This country finds itself facing an electoral decision starker and more portentous than any in modern memory. We don’t just choose new policies on Tuesday, or even a new vision. No, we choose identity. We decide who and what we are.
How many times have black people bled because white men were scared? Of retribution or uprising. Of robbery or rape. Of social equality and the loss of place and prerogative. Of blackness itself.
The damage to GOP credibility is profound. So the crazy must be rebuked emphatically, refuted in a way that leaves no doubt: We are better than this. That’s what’s best for the nation. Defeat is not enough. Let there be humiliation. Let there be pain.
“Why’s everybody always pickin’ on me?” — The Coasters from “Charlie Brown” Donald Trump has a victim mentality. If the term sounds familiar, it’s because it has long been the preferred conservative riposte when black people complain of being strangled by housing discrimination, economic injustice or police brutality. The likes of Bill O’Reilly and Rush […]
In “13th”, the director of “Selma” draws a line from Appomattox through convict leasing, through lynch law, through the Southern strategy, through mass incarceration, through the commodification of black bodies and black misery by private prison entrepreneurs.
Donald Trump can try to rationalize his actions, but nonchalantly boasting about sexual assault? Trump is no man. He’s just a really poor excuse for one.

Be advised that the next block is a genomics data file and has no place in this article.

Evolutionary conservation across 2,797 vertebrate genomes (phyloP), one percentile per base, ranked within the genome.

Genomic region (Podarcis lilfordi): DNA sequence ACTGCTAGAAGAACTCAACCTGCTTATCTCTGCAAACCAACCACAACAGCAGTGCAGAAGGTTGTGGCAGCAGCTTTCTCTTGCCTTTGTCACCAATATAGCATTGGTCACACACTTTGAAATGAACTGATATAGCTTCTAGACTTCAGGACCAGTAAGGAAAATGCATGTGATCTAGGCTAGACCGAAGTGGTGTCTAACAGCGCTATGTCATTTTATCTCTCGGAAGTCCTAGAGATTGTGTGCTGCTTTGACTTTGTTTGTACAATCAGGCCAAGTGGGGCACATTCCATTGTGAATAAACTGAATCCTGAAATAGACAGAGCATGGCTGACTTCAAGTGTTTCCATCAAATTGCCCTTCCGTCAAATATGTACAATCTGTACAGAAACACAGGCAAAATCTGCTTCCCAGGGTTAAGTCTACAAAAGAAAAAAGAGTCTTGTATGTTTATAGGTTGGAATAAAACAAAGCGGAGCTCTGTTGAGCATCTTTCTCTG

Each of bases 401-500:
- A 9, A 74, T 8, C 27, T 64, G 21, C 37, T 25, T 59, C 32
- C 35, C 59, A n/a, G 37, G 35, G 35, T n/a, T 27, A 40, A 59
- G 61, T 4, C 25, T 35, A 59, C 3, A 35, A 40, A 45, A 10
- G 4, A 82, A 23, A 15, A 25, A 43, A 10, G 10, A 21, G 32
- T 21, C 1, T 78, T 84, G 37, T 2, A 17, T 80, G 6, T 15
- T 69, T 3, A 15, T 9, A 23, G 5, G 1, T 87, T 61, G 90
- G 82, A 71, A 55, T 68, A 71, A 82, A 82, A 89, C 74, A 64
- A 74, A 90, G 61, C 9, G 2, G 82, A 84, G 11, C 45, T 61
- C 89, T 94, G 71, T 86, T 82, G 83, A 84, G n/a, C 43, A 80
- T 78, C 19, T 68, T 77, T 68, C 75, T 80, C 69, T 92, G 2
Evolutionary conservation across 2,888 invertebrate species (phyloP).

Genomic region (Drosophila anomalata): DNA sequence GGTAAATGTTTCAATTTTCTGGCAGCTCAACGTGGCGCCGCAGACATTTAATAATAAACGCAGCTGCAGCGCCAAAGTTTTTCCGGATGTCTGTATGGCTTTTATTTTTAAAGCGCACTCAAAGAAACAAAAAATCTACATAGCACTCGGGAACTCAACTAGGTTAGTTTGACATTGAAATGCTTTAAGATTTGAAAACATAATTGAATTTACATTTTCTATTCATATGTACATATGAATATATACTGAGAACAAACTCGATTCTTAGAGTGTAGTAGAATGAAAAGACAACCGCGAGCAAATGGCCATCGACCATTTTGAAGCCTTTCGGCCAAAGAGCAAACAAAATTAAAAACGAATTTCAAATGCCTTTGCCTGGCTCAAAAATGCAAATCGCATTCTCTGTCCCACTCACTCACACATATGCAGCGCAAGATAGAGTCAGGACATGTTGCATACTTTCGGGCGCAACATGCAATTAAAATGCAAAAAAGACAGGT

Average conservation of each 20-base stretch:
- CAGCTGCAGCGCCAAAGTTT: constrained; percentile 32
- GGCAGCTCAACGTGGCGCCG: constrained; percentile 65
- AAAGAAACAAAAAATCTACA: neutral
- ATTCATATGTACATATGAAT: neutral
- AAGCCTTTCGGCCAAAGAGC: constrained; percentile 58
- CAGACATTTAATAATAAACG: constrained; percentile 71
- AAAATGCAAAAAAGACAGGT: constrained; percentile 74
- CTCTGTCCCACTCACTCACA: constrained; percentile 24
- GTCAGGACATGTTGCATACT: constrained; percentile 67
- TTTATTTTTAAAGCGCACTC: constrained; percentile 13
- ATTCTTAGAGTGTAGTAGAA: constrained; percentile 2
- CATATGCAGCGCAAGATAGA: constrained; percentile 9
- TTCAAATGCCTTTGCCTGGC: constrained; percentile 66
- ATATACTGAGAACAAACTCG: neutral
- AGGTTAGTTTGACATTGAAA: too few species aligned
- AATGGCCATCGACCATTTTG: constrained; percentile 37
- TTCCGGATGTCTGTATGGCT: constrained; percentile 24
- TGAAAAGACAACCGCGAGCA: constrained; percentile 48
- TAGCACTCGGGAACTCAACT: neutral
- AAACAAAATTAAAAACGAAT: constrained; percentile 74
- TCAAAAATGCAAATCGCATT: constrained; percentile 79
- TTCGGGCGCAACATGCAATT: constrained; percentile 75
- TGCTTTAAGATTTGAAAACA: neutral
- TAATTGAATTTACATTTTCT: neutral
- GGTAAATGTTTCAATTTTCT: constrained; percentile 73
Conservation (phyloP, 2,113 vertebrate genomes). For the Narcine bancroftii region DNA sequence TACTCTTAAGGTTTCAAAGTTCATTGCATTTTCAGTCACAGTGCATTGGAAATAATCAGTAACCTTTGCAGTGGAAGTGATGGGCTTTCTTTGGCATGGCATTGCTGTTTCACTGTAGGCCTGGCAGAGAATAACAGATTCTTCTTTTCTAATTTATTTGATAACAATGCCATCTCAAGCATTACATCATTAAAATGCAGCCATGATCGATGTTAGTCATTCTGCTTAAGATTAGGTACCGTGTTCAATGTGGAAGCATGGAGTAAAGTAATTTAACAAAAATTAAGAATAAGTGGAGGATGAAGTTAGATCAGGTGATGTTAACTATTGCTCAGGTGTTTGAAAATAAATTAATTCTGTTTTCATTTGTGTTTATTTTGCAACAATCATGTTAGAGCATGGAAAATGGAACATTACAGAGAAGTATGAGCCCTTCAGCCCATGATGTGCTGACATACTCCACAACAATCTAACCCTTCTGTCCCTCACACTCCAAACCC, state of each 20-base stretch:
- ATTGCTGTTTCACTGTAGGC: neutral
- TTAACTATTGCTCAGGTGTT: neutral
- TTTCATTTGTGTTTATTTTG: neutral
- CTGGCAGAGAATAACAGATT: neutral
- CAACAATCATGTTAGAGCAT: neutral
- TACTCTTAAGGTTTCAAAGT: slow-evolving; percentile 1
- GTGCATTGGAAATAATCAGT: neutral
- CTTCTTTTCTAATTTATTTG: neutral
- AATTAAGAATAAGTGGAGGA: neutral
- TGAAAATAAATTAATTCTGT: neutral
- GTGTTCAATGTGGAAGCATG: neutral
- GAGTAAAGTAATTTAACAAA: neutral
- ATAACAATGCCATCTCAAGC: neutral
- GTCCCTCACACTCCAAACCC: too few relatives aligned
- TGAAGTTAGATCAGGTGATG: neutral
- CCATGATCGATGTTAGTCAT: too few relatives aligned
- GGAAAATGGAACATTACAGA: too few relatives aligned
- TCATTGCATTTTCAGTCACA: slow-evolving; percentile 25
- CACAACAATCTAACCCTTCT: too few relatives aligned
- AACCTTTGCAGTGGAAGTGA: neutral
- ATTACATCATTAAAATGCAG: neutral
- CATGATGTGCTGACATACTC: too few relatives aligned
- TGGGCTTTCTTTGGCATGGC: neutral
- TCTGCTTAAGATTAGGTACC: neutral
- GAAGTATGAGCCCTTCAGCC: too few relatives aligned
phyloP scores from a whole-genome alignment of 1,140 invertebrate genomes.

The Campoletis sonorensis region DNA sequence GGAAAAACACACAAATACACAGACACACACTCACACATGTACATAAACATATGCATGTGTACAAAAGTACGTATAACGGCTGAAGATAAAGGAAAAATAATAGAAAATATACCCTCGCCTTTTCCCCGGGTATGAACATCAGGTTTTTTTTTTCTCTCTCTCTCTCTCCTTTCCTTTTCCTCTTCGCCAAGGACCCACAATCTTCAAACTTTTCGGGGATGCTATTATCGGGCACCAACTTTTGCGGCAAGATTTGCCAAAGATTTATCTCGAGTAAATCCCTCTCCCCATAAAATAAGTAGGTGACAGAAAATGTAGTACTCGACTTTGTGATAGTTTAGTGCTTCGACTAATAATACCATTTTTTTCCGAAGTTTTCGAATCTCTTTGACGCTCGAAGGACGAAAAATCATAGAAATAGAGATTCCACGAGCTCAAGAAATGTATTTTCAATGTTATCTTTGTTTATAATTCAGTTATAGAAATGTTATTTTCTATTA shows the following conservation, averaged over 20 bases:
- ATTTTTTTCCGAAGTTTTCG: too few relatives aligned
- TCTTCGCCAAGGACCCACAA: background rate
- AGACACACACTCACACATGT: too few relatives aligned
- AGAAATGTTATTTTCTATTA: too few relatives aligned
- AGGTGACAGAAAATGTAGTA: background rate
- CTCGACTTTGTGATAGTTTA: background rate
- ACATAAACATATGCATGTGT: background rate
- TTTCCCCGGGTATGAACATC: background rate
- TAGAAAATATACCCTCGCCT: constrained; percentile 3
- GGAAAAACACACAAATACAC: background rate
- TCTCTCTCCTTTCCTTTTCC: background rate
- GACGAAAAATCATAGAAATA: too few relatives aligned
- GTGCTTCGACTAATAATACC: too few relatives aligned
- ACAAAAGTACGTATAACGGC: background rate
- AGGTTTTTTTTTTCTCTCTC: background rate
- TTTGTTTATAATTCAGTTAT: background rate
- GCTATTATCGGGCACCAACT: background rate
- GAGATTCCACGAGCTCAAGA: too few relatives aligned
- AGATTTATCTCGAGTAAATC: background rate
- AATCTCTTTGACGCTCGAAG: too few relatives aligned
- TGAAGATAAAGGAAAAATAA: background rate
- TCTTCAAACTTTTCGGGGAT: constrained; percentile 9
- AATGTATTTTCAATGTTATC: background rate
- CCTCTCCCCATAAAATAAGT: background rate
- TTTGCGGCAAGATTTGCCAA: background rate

But what we are seeing in Trump is something else entirely — an utterly amoral willingness to feed and exploit a frightened paranoia unhinged from anything resembling reality. That’s why ultimately, the biggest object of concern here is not Trump, but his believers.
Today’s column is presented as a public service. It is for serious politicians both Democratic and Republican — and also for Donald Trump. The urgent need for this service has been painfully obvious for many years and never more so than today. So, let’s get right to it.
His name doesn’t even appear in the book. But make no mistake. “Hillbilly Elegy,” the new bestseller by J.D. Vance, is, in a very real sense, about Donald Trump. More to the point, it’s about the people who have made his unlikely run for the presidency possible.
He was no Trayvon Martin or Tamir Rice, no unarmed innocent gunned down. No, Milwaukee police say Smith was an armed 23-year old with a lengthy arrest record — drugs, weapons, robbery — who bolted from a traffic stop Saturday afternoon. They say he ran a short distance, then wheeled around, gun in hand, refusing orders to drop it. Whereupon the police officer shot and killed him.
The government found that the Baltimore’s police have a long pattern of harassing African-Americans and that oversight and accountability have been virtually nonexistent.
The Khan’s son, Humayun, was killed in Iraq in 2004, running toward a suicide bomber to save his men. Yet, as his father noted, if it were up to Trump, he of the hateful rhetoric, the Mexican wall and the Muslim ban, Humayun would never even have been in this country.
Last week’s Republican conclave in Cleveland came across less as a nominating convention than as a four-day nervous breakdown, a moment of fracture and bipolarity from a party that no longer has any clear idea what it stands for or what it is.